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Virtual Projection emulates laws of physics for screen sharing between devices


January 26, 2012

A team of researchers have come up with a novel take on screen sharing inspired by traditional projectors

A team of researchers have come up with a novel take on screen sharing inspired by traditional projectors

Researchers are investigating a means of virtually projecting images from handheld devices onto computer screens. Beyond simply being a means of screen sharing across devices, the research looks at traditional projection - physically shining a still or moving image onto a flat service - as a metaphor for multi-device interaction. In a video demo, researchers manipulate the "projected" image on the larger screen using iPhone accelerometer controls and gestures.

The idea appears to be to create a simple, intuitive set of controls which have none of the shortcomings of traditional projection, such as losing image intensity at greater distances, and the image undergoing keystone distortion when projected from an angle (though it can be replicated if desired). The team says their virtual projection is "especially suitable for complex projections" such as scaling and rotating images.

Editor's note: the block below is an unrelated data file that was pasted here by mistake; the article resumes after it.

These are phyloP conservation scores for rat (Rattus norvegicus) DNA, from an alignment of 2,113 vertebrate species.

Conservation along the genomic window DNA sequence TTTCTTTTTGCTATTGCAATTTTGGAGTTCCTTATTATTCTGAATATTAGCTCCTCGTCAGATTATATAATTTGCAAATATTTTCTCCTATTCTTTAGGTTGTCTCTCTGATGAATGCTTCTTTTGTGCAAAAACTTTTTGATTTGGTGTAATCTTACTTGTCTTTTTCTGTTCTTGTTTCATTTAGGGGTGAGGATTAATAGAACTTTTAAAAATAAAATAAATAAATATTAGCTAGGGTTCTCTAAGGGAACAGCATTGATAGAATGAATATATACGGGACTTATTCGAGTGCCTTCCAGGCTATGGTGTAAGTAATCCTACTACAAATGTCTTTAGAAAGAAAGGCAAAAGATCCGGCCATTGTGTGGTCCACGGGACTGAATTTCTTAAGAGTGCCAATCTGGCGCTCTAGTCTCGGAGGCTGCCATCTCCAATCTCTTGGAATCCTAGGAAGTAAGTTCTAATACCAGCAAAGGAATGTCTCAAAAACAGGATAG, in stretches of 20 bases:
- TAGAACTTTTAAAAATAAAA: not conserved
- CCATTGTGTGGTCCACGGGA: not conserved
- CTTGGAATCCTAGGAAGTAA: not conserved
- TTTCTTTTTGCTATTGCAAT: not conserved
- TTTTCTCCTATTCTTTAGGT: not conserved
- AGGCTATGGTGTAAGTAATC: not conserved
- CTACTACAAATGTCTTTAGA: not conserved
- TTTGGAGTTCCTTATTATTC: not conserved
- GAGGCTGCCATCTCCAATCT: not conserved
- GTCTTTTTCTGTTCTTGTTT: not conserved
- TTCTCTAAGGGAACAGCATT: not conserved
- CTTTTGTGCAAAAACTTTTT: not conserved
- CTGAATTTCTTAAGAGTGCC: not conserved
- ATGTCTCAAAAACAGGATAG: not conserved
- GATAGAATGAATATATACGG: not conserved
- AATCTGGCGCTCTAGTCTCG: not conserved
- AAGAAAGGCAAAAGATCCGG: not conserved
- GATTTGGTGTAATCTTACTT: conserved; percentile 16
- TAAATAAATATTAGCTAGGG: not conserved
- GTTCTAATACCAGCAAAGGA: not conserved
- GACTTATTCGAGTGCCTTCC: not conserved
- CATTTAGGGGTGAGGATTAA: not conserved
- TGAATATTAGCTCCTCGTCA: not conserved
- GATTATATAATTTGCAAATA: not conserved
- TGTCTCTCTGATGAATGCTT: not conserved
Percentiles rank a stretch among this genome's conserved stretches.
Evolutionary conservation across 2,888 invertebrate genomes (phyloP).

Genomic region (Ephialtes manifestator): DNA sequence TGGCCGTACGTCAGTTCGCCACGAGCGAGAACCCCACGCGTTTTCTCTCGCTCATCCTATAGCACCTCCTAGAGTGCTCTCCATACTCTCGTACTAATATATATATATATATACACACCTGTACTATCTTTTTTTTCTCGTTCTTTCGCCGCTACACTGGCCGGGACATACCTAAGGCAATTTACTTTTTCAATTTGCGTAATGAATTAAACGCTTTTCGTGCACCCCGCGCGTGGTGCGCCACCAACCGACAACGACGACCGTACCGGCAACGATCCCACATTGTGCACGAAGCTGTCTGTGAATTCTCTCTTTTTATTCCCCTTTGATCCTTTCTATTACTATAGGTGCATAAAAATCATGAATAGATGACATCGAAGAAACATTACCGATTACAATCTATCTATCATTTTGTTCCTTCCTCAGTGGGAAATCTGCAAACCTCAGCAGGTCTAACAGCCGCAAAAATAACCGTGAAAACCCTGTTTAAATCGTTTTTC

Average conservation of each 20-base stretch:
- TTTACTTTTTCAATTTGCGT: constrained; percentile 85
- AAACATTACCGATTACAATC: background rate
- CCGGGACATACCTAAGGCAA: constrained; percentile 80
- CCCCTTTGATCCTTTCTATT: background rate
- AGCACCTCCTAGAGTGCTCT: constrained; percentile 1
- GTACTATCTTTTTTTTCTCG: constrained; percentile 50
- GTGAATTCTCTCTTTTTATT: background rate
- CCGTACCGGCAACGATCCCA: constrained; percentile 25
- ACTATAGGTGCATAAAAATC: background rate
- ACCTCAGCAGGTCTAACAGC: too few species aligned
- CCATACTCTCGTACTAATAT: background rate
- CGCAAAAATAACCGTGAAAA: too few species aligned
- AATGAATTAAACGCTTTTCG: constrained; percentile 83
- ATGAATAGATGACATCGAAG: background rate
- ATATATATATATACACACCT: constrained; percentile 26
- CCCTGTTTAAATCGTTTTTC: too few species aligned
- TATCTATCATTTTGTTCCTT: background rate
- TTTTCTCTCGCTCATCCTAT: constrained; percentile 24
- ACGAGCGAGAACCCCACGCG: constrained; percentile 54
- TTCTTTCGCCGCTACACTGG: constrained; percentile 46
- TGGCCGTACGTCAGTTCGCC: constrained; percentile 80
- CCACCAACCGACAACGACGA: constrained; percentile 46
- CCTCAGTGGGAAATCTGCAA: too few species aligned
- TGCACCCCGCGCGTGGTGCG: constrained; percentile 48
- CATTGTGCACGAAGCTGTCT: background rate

At the moment, the team's prototype requires a PC running dedicated software, though the software can accept multiple incoming signals, allowing users to collaborate and share a number of images on a large screen simultaneously. All the information exchange is carried by WiFi.

The team is comprised of Dominikus Baur, Sebastian Boring and Steven Feiner of the University of Munich, University of Calgary and Columbia University respectively. Their paper, Virtual Projection: Exploring Optical Projection as a Metaphor for Multi-Device Interactions, is available on the project website, though Baur perhaps sums the idea up best in a recent blog post:

"Imagine having a VP server running on every display that you encounter in your daily life and being able to 'borrow' the display space for a while (e.g., to look something up on a map)," he says. "Give it a few more years (and a friendly industry consortium) and this could become reality."

The video below illustrates the type of things that can be done with the technology.

Via: golem.de

About the Author
James Holloway James lives in East London where he punctuates endless tea drinking with freelance writing and meteorological angst. Unlocking Every Extend Extra Extreme’s “Master of Extreme” achievement was the fourth proudest moment of his life. All articles by James Holloway
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